The federal rules permit drug testing as part of the Temporary Assistance for Needy Families block grant.
Three states passed legislation in 2011, four states enacted laws in 2012, two states passed legislation in 2013, and three states passed legislation in 2014, bringing the total number of states to twelve.
In 2013, Kansas enacted legislation to require drug testing for applicants and recipients suspected of using controlled substances.
At least four states modified the ban to require those convicted of drug felony charges to comply with drug testing requirements as a condition of receiving benefits, including Maine, Minnesota, Pennsylvania and Wisconsin.
Arkansas passed SB 123 making their drug testing program permanent.
Hawaii's proposal is for the state to study the issue.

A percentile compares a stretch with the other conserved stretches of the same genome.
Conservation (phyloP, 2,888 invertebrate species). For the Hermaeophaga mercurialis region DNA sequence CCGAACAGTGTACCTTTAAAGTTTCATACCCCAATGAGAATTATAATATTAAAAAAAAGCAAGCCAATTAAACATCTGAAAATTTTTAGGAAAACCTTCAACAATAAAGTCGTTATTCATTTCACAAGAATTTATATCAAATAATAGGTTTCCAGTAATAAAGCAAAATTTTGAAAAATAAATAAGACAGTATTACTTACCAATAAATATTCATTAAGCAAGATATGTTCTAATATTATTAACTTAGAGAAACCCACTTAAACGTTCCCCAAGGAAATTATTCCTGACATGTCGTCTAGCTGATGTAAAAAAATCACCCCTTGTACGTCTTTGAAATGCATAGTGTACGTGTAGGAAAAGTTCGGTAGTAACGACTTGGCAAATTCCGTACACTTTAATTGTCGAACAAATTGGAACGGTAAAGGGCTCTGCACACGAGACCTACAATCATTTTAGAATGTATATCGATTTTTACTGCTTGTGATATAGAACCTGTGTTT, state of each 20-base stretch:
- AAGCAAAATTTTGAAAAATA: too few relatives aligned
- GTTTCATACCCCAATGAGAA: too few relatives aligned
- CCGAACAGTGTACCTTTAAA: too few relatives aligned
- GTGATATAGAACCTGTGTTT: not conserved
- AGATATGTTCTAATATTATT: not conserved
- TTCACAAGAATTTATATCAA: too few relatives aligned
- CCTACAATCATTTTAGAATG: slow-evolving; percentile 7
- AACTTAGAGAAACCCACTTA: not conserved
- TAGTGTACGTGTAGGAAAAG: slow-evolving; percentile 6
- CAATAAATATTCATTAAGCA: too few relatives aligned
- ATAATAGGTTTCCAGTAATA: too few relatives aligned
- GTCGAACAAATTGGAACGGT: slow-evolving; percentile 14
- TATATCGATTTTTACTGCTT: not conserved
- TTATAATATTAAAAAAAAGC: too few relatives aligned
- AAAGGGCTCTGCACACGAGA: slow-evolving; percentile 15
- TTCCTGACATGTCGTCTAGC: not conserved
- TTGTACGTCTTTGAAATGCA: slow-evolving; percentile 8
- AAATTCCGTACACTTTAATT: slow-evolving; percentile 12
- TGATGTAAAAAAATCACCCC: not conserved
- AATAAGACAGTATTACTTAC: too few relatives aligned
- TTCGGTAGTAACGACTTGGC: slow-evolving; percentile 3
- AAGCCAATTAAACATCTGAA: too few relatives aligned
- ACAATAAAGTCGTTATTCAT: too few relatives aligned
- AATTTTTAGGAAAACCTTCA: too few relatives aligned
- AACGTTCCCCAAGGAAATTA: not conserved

In addition, Missouri proposed drug testing for the Supplemental Nutrition Assistance Program (SNAP).
The federal government has indicated this goes against federal law prohibiting states from imposing additional eligibility criteria on SNAP recipients.
The state has sued the federal government seeking clarity on the federal law.
In 2009, over 20 states proposed legislation that would require drug testing as a condition of eligibility for public assistance programs. None of these proposals became law because most of the legislation was focused on “suspicionless” or “random” drug testing, which is at odds with a 2003 Michigan Court of Appeals case. Howard ruled that subjecting every welfare applicant in Michigan to a drug test without reason to believe that drugs were being used, was unconstitutional.
The proposals gained momentum beginning in the 2011 session.
All applicants and current recipients (upon redetermination of benefits) shall be screened and if reasonable suspicion of drug use, the applicant or recipient is required to take a drug test.